By Amy Castor for BTC Manager (originally published on 10/17/16)
So, it looks like Ethereum is about to undergo a two-staged hard fork.
But unlike the network’s earlier hard fork, meant to head off the DAO hacker, this time the fork is to secure the network.
Since late September, the Ethereum network has been hit by a number of denial-of-service (DoS) attacks. Although the attacks haven’t caused any consensus problems, they’ve slowed down the network considerably, forcing the Ethereum Foundation to execute a hard fork.
What’s Caused the Security Break?
One of the problems was that the attacker was able to easily and inexpensively, at a very low “gas” price, set up fake smart contracts and use those to repeatedly spam the network.
Gas is Ethereum’s internal pricing for running a transaction or a smart contract.
Inside the Ethereum network, the attacker has a server repeatedly compute the same process over and over again, slowing down legitimate mining operations. In this case, attack transactions are calling an opcode called “EXTCODESIZE” about 50,000 times per block.
Ethereum tried implementing a series of patches to solve the problem, but stronger action is needed. The hard fork aims to make it a lot more expensive to do the attacks.
In the official Ethereum blog, Martin Swende, security lead at Ethereum, wrote:
“While the recent patches have led to an overall increased resiliency in the client implementations, the attacks have also demonstrated that a lower-level change to the EVM pricing model is needed.”
EVM stands for Ethereum virtual machine, which is where smart contracts are run.
According to Swende, the first hard fork is to increase the gas price “to correspond better to the underlying computational complexity.” This will be followed by a second fork aimed at reducing “state-bloat” by removing null accounts introduced by the attackers.
The first hard fork will take place on October 18 and the second will take place on October 25.
Ethereum Classic to Hard Fork as well
Of course, since Ethereum Classic shares the same chain as Ethereum, it is not surprising that Ethereum Classic also has been experiencing similar attacks. In response, the Ethereum Classic network will do a single fork starting at block 2,500,000 on October 25.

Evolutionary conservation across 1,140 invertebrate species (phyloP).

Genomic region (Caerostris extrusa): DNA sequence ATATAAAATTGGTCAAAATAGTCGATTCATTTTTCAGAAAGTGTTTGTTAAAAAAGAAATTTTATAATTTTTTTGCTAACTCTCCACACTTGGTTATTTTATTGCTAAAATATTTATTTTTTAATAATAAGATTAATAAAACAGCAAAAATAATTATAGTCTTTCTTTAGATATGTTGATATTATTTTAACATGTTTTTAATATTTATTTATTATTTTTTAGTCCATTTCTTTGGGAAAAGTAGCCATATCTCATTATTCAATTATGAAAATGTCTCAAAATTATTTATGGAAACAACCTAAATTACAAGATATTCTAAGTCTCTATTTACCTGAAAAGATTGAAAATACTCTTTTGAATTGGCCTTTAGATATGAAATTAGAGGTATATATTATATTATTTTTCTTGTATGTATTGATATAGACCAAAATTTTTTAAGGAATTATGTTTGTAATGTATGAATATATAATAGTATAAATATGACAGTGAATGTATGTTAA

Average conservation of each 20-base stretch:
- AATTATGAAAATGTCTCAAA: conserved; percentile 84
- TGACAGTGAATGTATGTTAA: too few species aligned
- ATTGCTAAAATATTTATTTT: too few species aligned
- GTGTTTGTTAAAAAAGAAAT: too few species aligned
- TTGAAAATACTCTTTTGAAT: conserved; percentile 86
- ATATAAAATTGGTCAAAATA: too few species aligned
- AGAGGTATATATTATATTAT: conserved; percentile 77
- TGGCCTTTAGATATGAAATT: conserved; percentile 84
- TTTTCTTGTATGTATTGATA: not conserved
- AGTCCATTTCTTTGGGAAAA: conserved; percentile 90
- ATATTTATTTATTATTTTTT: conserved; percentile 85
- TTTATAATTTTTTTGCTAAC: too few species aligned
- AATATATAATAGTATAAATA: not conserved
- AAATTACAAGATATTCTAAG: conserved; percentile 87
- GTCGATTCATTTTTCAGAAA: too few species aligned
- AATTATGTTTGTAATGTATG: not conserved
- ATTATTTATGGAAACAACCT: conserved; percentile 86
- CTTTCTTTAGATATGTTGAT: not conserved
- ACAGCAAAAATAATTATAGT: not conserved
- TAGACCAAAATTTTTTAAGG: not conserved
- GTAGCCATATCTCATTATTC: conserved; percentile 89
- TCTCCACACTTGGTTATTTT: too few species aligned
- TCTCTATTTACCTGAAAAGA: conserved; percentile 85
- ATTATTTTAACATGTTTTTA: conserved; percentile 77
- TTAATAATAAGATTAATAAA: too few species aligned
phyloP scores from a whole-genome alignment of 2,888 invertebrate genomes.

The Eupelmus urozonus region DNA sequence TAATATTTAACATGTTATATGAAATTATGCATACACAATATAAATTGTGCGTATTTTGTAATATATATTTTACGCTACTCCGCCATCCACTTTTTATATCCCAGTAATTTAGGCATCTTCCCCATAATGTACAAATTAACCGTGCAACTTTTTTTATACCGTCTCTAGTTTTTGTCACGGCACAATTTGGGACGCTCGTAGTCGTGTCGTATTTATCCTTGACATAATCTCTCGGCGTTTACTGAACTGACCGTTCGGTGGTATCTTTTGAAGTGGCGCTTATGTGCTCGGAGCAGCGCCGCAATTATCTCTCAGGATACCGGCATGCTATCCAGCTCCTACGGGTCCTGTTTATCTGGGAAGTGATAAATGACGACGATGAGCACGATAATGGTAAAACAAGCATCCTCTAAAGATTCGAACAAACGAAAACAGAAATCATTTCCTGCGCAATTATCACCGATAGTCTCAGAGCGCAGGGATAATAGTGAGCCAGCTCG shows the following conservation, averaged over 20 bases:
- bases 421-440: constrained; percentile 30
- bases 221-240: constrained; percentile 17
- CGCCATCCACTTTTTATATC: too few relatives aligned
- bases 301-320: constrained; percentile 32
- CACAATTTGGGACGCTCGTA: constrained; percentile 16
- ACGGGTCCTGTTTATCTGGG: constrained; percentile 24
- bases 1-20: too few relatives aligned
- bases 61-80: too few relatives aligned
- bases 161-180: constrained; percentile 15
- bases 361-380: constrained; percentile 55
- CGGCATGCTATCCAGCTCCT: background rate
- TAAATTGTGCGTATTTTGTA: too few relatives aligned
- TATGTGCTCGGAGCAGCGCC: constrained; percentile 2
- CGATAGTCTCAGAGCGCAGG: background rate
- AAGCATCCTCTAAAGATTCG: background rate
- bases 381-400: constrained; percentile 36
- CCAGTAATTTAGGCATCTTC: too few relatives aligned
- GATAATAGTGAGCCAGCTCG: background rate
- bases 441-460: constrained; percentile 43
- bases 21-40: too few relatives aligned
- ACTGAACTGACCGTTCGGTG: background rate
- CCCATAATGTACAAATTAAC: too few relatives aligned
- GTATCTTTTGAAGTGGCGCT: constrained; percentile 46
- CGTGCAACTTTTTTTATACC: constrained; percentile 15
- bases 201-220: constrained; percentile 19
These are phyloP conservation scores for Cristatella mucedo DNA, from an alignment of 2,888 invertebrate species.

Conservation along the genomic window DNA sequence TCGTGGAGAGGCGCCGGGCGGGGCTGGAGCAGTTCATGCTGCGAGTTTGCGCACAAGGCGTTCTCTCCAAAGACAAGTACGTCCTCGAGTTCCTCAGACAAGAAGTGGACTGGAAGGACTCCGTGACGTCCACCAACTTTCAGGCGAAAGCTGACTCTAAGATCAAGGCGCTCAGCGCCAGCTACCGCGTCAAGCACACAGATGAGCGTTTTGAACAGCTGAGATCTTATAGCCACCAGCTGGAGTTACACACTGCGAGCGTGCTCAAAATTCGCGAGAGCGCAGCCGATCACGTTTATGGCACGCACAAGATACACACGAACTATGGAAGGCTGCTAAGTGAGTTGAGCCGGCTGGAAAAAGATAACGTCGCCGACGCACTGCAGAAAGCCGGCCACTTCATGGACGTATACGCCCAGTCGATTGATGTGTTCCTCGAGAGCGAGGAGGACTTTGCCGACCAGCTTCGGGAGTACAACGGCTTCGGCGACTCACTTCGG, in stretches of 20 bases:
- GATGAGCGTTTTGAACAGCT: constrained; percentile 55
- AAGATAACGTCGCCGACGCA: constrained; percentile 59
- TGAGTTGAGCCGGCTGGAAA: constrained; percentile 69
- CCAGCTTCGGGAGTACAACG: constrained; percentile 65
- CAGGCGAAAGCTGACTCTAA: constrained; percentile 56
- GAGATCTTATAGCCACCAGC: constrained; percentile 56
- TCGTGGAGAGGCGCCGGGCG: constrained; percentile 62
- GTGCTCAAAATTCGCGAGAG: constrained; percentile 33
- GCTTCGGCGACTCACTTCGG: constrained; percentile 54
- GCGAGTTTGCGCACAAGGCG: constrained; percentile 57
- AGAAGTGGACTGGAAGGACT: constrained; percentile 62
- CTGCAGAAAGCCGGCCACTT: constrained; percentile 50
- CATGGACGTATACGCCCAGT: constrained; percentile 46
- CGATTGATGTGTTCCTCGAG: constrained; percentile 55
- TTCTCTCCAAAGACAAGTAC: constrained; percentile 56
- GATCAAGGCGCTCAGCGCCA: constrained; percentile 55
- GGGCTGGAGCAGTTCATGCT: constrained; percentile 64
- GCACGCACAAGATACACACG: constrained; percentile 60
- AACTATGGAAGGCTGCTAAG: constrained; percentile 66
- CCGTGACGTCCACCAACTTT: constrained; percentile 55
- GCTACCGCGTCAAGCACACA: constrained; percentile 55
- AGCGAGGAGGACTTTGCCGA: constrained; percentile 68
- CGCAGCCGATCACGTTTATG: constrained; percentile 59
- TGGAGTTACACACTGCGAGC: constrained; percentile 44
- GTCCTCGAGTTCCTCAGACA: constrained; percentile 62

Because the whole point of Ethereum Classic was to establish the principles of immutability on the blockchain, ETC has gotten some flack for doing a fork.
But apparently, whether all forks are equal or not is up for debate. The Ethereum Classic community contends that forks that strengthen the network are okay, while those that reverse transactions, like in the instance of the DAO, are not okay.
Carlo Vicari, the community manager for Ethereum Classic wrote on Reddit, “This protocol improvement is very much aligned with our principles of immutability.”
Why Would Someone Attack Ethereum?
It is likely that the attacks are an effort to make money by shorting the markets. Because when the attacks happened, the price of Ether went down.
Vicaro told BTCManager:
“I think the reason we were not being attacked originally is because the attacker is making money with these attacks by opening up short positions in the markets. When the attack goes through and the price of Ethereum goes down, he makes money.”
Vicaro put a positive spin on the events, stating that when a chain is attacked and that attack is repelled, it makes the chain stronger in the long run.
“It is better to have these attacks happen now and defend against them then years down the line when we have a lot of different things going on and different decentralized apps running. To have an attack like this then would be a real catastrophe.”